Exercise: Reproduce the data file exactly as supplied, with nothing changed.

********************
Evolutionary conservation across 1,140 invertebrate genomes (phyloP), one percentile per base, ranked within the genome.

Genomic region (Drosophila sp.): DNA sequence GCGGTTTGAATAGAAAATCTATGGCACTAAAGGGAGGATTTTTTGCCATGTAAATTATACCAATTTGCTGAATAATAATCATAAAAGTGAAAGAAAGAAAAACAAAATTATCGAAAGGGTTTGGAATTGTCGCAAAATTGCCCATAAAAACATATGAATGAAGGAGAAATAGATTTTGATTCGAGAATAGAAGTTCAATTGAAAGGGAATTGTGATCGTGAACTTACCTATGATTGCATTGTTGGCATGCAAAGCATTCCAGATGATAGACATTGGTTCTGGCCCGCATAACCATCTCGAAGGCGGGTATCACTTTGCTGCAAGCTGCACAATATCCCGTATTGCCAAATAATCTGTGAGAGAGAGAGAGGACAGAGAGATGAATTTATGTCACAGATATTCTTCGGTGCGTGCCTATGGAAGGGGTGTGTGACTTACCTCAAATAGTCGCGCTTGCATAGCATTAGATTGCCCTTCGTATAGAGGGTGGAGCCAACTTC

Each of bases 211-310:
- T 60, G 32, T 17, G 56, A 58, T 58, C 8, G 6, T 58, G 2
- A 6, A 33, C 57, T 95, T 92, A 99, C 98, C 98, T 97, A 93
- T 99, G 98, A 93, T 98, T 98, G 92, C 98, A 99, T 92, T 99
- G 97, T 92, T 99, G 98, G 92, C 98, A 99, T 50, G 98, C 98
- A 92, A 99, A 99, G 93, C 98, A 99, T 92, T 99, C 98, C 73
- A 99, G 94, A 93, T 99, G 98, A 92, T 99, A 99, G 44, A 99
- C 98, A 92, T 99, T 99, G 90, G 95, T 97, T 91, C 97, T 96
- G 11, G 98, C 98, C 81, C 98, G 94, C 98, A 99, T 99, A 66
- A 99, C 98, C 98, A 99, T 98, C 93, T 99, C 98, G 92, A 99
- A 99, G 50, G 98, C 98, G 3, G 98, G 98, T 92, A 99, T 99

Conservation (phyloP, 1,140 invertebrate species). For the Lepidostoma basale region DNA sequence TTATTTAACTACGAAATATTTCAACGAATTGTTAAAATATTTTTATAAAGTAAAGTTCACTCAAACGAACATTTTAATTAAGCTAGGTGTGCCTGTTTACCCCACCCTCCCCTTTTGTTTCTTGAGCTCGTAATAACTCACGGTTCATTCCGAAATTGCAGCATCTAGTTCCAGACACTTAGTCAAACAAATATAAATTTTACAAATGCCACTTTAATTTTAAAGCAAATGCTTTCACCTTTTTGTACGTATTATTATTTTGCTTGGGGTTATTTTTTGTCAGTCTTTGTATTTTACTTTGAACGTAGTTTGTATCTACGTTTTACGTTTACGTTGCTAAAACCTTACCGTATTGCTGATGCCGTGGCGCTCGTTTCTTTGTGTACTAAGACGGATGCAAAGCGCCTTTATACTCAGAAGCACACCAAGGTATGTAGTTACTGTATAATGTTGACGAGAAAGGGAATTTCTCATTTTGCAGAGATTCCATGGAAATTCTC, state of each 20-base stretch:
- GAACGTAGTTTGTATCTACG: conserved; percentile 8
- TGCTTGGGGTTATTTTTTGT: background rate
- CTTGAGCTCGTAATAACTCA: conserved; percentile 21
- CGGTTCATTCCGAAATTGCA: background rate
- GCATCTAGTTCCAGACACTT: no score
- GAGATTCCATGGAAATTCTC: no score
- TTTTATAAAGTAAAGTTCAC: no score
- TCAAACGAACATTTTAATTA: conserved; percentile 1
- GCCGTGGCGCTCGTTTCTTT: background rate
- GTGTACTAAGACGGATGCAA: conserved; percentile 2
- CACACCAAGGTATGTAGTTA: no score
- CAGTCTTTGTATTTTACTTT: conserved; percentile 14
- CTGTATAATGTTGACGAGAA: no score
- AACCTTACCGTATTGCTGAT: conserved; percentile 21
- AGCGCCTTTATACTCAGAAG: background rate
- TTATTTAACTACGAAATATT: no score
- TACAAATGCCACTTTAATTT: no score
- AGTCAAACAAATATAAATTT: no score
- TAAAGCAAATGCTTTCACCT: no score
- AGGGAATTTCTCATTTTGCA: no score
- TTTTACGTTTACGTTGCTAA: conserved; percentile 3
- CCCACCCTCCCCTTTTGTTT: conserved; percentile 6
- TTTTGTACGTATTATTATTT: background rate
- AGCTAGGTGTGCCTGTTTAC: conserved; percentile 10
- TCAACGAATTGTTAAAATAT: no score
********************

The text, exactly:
Evolutionary conservation across 1,140 invertebrate genomes (phyloP), one percentile per base, ranked within the genome.

Genomic region (Drosophila sp.): DNA sequence GCGGTTTGAATAGAAAATCTATGGCACTAAAGGGAGGATTTTTTGCCATGTAAATTATACCAATTTGCTGAATAATAATCATAAAAGTGAAAGAAAGAAAAACAAAATTATCGAAAGGGTTTGGAATTGTCGCAAAATTGCCCATAAAAACATATGAATGAAGGAGAAATAGATTTTGATTCGAGAATAGAAGTTCAATTGAAAGGGAATTGTGATCGTGAACTTACCTATGATTGCATTGTTGGCATGCAAAGCATTCCAGATGATAGACATTGGTTCTGGCCCGCATAACCATCTCGAAGGCGGGTATCACTTTGCTGCAAGCTGCACAATATCCCGTATTGCCAAATAATCTGTGAGAGAGAGAGAGGACAGAGAGATGAATTTATGTCACAGATATTCTTCGGTGCGTGCCTATGGAAGGGGTGTGTGACTTACCTCAAATAGTCGCGCTTGCATAGCATTAGATTGCCCTTCGTATAGAGGGTGGAGCCAACTTC

Each of bases 211-310:
- T 60, G 32, T 17, G 56, A 58, T 58, C 8, G 6, T 58, G 2
- A 6, A 33, C 57, T 95, T 92, A 99, C 98, C 98, T 97, A 93
- T 99, G 98, A 93, T 98, T 98, G 92, C 98, A 99, T 92, T 99
- G 97, T 92, T 99, G 98, G 92, C 98, A 99, T 50, G 98, C 98
- A 92, A 99, A 99, G 93, C 98, A 99, T 92, T 99, C 98, C 73
- A 99, G 94, A 93, T 99, G 98, A 92, T 99, A 99, G 44, A 99
- C 98, A 92, T 99, T 99, G 90, G 95, T 97, T 91, C 97, T 96
- G 11, G 98, C 98, C 81, C 98, G 94, C 98, A 99, T 99, A 66
- A 99, C 98, C 98, A 99, T 98, C 93, T 99, C 98, G 92, A 99
- A 99, G 50, G 98, C 98, G 3, G 98, G 98, T 92, A 99, T 99

Conservation (phyloP, 1,140 invertebrate species). For the Lepidostoma basale region DNA sequence TTATTTAACTACGAAATATTTCAACGAATTGTTAAAATATTTTTATAAAGTAAAGTTCACTCAAACGAACATTTTAATTAAGCTAGGTGTGCCTGTTTACCCCACCCTCCCCTTTTGTTTCTTGAGCTCGTAATAACTCACGGTTCATTCCGAAATTGCAGCATCTAGTTCCAGACACTTAGTCAAACAAATATAAATTTTACAAATGCCACTTTAATTTTAAAGCAAATGCTTTCACCTTTTTGTACGTATTATTATTTTGCTTGGGGTTATTTTTTGTCAGTCTTTGTATTTTACTTTGAACGTAGTTTGTATCTACGTTTTACGTTTACGTTGCTAAAACCTTACCGTATTGCTGATGCCGTGGCGCTCGTTTCTTTGTGTACTAAGACGGATGCAAAGCGCCTTTATACTCAGAAGCACACCAAGGTATGTAGTTACTGTATAATGTTGACGAGAAAGGGAATTTCTCATTTTGCAGAGATTCCATGGAAATTCTC, state of each 20-base stretch:
- GAACGTAGTTTGTATCTACG: conserved; percentile 8
- TGCTTGGGGTTATTTTTTGT: background rate
- CTTGAGCTCGTAATAACTCA: conserved; percentile 21
- CGGTTCATTCCGAAATTGCA: background rate
- GCATCTAGTTCCAGACACTT: no score
- GAGATTCCATGGAAATTCTC: no score
- TTTTATAAAGTAAAGTTCAC: no score
- TCAAACGAACATTTTAATTA: conserved; percentile 1
- GCCGTGGCGCTCGTTTCTTT: background rate
- GTGTACTAAGACGGATGCAA: conserved; percentile 2
- CACACCAAGGTATGTAGTTA: no score
- CAGTCTTTGTATTTTACTTT: conserved; percentile 14
- CTGTATAATGTTGACGAGAA: no score
- AACCTTACCGTATTGCTGAT: conserved; percentile 21
- AGCGCCTTTATACTCAGAAG: background rate
- TTATTTAACTACGAAATATT: no score
- TACAAATGCCACTTTAATTT: no score
- AGTCAAACAAATATAAATTT: no score
- TAAAGCAAATGCTTTCACCT: no score
- AGGGAATTTCTCATTTTGCA: no score
- TTTTACGTTTACGTTGCTAA: conserved; percentile 3
- CCCACCCTCCCCTTTTGTTT: conserved; percentile 6
- TTTTGTACGTATTATTATTT: background rate
- AGCTAGGTGTGCCTGTTTAC: conserved; percentile 10
- TCAACGAATTGTTAAAATAT: no score